As employers look for ways to help employees negatively affected by COVID-19, one option is to establish an employer-sponsored disaster relief fund through a charitable organization. Such programs allow employers to assist employees, and employees to assist other employees, in a tax favorable manner.
Charitable organizations can be public charities or private foundations. Public charities typically solicit funds from a broad range of sources and, as such, generally are subject to public scrutiny and oversight. Private foundations, on the other hand, might have only a single source of funding (such as the company creating the foundation). Therefore, public charities are less restricted than private foundations in the types of disaster assistance and emergency hardship relief they can provide. In addition, unlike public charities, private foundations are subject to certain excise taxes, and deductibility of contributions to a private foundation is more limited than deductibility of contributions to a public charity.
Regardless of the type of charitable organization, three principal requirements exist for setting up an employer-sponsored disaster relief fund through a charitable organization:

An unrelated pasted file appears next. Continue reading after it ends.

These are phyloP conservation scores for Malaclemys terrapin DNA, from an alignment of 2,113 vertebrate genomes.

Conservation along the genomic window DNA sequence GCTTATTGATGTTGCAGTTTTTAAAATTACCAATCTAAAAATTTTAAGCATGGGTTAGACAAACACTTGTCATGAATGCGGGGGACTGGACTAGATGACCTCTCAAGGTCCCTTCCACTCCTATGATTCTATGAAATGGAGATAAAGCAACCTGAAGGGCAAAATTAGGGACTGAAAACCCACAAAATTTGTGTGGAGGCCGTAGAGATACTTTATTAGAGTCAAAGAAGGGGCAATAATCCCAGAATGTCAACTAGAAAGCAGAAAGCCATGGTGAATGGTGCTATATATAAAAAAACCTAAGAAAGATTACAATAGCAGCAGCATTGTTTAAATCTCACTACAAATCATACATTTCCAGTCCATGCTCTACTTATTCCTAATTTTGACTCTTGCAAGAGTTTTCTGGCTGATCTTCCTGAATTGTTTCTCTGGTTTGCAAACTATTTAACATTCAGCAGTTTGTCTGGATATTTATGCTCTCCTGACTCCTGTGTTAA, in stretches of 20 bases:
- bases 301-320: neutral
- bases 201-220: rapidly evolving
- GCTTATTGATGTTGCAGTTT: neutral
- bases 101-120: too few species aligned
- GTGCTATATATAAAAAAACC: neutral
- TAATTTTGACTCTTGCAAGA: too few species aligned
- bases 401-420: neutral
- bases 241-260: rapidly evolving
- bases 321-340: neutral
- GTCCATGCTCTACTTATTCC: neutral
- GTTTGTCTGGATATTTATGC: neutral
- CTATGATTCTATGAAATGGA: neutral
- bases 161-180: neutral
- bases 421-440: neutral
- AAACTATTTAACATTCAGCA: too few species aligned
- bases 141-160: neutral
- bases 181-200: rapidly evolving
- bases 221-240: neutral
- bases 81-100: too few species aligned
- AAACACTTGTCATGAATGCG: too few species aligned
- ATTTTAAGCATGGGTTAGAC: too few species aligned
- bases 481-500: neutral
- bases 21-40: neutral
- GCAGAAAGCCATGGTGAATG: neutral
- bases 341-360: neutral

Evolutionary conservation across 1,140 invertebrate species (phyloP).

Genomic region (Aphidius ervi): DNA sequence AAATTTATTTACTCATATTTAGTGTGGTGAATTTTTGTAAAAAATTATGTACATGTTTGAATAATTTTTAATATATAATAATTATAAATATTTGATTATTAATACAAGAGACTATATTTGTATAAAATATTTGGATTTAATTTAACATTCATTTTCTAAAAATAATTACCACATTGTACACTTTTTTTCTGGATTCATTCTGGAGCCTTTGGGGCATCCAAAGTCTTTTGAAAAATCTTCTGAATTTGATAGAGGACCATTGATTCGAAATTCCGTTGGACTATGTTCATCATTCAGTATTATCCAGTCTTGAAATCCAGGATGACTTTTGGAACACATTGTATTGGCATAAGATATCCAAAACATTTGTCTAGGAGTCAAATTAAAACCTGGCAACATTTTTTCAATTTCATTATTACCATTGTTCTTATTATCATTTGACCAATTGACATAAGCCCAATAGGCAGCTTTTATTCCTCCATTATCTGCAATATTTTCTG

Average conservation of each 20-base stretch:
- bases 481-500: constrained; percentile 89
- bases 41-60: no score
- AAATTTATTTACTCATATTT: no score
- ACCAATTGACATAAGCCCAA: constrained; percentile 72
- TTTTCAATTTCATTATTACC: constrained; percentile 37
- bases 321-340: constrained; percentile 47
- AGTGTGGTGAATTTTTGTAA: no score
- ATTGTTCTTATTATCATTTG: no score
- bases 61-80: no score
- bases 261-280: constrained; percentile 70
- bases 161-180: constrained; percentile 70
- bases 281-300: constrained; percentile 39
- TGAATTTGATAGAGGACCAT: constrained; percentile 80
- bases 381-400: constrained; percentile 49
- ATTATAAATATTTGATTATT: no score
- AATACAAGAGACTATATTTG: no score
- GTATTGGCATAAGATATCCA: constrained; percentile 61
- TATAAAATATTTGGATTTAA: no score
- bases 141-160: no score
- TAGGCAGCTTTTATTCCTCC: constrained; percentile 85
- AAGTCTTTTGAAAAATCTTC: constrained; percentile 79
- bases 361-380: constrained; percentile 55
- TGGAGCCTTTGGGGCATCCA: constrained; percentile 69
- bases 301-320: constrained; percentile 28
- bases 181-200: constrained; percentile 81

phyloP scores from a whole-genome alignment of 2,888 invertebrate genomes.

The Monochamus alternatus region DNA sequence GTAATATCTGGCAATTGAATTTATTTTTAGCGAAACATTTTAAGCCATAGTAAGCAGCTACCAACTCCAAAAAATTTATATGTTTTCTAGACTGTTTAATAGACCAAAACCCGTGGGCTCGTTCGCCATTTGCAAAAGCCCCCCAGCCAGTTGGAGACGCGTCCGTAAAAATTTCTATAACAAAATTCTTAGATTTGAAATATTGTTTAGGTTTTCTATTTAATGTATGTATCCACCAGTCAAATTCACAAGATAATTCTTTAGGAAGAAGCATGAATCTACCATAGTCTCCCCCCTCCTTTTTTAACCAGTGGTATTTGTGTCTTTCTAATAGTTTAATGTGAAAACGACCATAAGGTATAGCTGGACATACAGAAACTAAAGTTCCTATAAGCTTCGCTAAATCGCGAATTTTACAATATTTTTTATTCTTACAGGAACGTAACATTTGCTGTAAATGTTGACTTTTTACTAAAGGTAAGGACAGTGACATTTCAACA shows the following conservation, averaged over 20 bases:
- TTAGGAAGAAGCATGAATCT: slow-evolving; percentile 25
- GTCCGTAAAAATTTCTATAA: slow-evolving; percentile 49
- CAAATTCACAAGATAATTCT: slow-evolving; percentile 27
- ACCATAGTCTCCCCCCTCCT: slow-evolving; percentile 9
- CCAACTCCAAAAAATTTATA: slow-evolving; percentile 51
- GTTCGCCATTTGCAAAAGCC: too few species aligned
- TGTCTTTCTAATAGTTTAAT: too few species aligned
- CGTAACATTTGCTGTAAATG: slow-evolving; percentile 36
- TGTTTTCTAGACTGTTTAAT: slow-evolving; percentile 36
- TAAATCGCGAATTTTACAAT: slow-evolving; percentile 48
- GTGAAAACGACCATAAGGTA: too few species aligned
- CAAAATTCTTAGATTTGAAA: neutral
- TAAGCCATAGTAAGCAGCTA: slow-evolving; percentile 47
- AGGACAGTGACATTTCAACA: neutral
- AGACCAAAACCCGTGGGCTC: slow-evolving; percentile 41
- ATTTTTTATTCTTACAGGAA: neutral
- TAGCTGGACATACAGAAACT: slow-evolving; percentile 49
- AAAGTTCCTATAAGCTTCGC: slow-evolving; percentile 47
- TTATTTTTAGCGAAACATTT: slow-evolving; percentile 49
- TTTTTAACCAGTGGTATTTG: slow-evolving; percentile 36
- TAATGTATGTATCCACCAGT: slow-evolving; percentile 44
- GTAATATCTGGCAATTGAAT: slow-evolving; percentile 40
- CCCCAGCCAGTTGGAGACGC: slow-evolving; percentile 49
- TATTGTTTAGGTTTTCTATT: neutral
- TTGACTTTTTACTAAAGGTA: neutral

- The class of potential aid recipients (charitable class) must be large enough, or sufficiently indefinite, that the community as a whole, rather than a preselected group of people, benefits when the charity provides assistance.
- The recipients must be selected based on an objective determination of need.
- The recipients must be selected by an independent selection committee, or adequate substitute procedures must be in place to ensure that any benefit to the employer is incidental and tenuous.
These requirements were put in place to ensure that the sponsor (the employer in the case of employee disaster relief funds) does not receive an impermissible benefit.